Hacked e-mails show Hillary Clinton’s campaign feared that remarks she made during paid speeches to Wall Street firms behind closed doors would become public and used against her by political opponents.
WikiLeaks released a batch of more than 2,000 internal e-mails out of 50,000 from the Clinton campaign and said the rest will be posted in coming weeks.
Some of the e-mails include excerpts of Clinton’s private speeches after she stepped down as secretary of state and before she became a 2016 presidential candidate.
Clinton was paid up to $225,000 per speech and earned more than $3 million from addressing financial firms.
Clinton campaign research director Tony Carrk was so worried about the political impact if the speeches ever came out that he sent campaign chairman John Podesta and other aides possible damaging headlines.
“CLINTON ADMITS SHE IS OUT OF TOUCH,” “CLINTON SAYS YOU NEED TO HAVE A PRIVATE AND PUBLIC POSITION ON POLICY,” and “CLINTON REMARKS ARE PRO KEYSTONE AND PRO TRADE,” he wrote in a January 2016 e-mail.
While her aides considered potential political fallout from the release of the speeches, Clinton refused requests from Democratic rival Bernie Sanders to make them public.
In one speech, Clinton told investors she had one thing in common with them — she was part of the top 1 percent and “far removed” from her middle-class upbringing.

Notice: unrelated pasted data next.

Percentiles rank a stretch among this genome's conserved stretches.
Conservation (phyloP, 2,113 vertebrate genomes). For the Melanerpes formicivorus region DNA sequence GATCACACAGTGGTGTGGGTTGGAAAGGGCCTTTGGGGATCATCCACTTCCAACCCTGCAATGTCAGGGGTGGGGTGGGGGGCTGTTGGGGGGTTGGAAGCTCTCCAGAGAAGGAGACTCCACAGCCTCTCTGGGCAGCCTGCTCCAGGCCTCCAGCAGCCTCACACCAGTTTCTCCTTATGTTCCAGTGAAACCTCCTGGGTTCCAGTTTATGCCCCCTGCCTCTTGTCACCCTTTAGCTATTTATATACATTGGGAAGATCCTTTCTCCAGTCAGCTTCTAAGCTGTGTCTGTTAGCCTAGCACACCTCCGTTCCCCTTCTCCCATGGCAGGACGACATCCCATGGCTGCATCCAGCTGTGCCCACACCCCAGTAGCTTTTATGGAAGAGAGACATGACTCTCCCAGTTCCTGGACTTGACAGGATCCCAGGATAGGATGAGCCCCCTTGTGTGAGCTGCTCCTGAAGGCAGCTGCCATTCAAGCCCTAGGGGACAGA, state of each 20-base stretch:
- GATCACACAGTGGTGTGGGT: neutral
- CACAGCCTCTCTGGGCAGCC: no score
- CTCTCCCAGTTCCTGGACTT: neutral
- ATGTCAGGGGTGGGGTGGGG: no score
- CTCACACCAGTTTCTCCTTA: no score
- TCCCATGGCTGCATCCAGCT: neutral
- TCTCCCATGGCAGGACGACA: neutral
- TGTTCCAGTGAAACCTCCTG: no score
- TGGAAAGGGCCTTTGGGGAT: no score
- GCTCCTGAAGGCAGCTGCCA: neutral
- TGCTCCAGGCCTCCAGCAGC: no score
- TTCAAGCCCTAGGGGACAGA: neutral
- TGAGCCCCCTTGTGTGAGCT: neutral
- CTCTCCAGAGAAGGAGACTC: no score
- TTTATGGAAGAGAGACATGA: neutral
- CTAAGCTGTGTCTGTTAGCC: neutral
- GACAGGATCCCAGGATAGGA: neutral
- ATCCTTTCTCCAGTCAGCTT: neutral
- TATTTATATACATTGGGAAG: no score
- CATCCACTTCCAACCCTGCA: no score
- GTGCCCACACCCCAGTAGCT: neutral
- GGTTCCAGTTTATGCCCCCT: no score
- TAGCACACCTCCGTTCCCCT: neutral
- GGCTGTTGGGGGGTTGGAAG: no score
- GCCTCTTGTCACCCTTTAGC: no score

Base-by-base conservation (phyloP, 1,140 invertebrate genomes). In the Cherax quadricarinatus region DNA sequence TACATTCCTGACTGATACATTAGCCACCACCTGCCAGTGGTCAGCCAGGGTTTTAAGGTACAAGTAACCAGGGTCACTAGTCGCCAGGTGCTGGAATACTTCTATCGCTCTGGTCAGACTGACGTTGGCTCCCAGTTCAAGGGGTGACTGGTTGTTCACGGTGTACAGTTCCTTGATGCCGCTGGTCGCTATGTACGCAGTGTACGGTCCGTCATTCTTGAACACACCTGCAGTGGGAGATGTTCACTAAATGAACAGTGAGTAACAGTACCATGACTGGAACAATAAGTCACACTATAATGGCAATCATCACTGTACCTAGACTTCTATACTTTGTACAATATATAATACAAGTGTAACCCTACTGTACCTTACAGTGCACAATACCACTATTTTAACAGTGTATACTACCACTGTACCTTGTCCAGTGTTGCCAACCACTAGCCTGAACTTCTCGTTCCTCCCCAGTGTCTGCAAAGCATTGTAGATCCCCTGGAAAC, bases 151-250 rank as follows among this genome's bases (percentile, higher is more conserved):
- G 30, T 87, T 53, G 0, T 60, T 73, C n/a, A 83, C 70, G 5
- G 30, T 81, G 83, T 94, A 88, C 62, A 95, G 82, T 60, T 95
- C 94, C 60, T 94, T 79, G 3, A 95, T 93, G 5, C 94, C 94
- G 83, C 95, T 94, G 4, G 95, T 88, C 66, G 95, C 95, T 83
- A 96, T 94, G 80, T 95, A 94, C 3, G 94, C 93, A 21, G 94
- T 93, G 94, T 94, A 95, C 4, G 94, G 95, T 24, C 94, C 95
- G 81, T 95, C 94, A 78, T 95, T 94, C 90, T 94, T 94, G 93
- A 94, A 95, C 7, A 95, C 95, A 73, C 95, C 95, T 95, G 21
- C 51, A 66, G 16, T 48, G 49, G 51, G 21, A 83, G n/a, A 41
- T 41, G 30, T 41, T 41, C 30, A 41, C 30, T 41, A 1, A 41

“And now, obviously, I’m kind of far removed because the life I’ve lived and the economic, you know, fortunes that my husband and I now enjoy, but I haven’t forgotten it,” she said in a Feb. 4, 2014, speech to Goldman-Black Rock.
Negotiations on politically sensitive issues sometimes require politicians to have “both a public and private positions,” she told the National Multi-Housing Council in April 2013.
Clinton also made it clear she was a free-trader.
“We have to resist protectionism, other kinds of barriers to market access and to trade,” Clinton is quoted as telling a Brazilian bank in 2013.
The Clinton campaign fingered Russia as being behind the hack to aid presidential rival Donald Trump.
“We are not going to confirm the authenticity of stolen documents released by Julian Assange who has made no secret of his desire to damage Hillary Clinton. Guccifer 2.0 has already proven the warnings of top national-security officials that documents can be faked as part of a sophisticated Russian misinformation campaign,” said Clinton campaign spokesman Glen Caplin.
This article appeared initially in the New York Post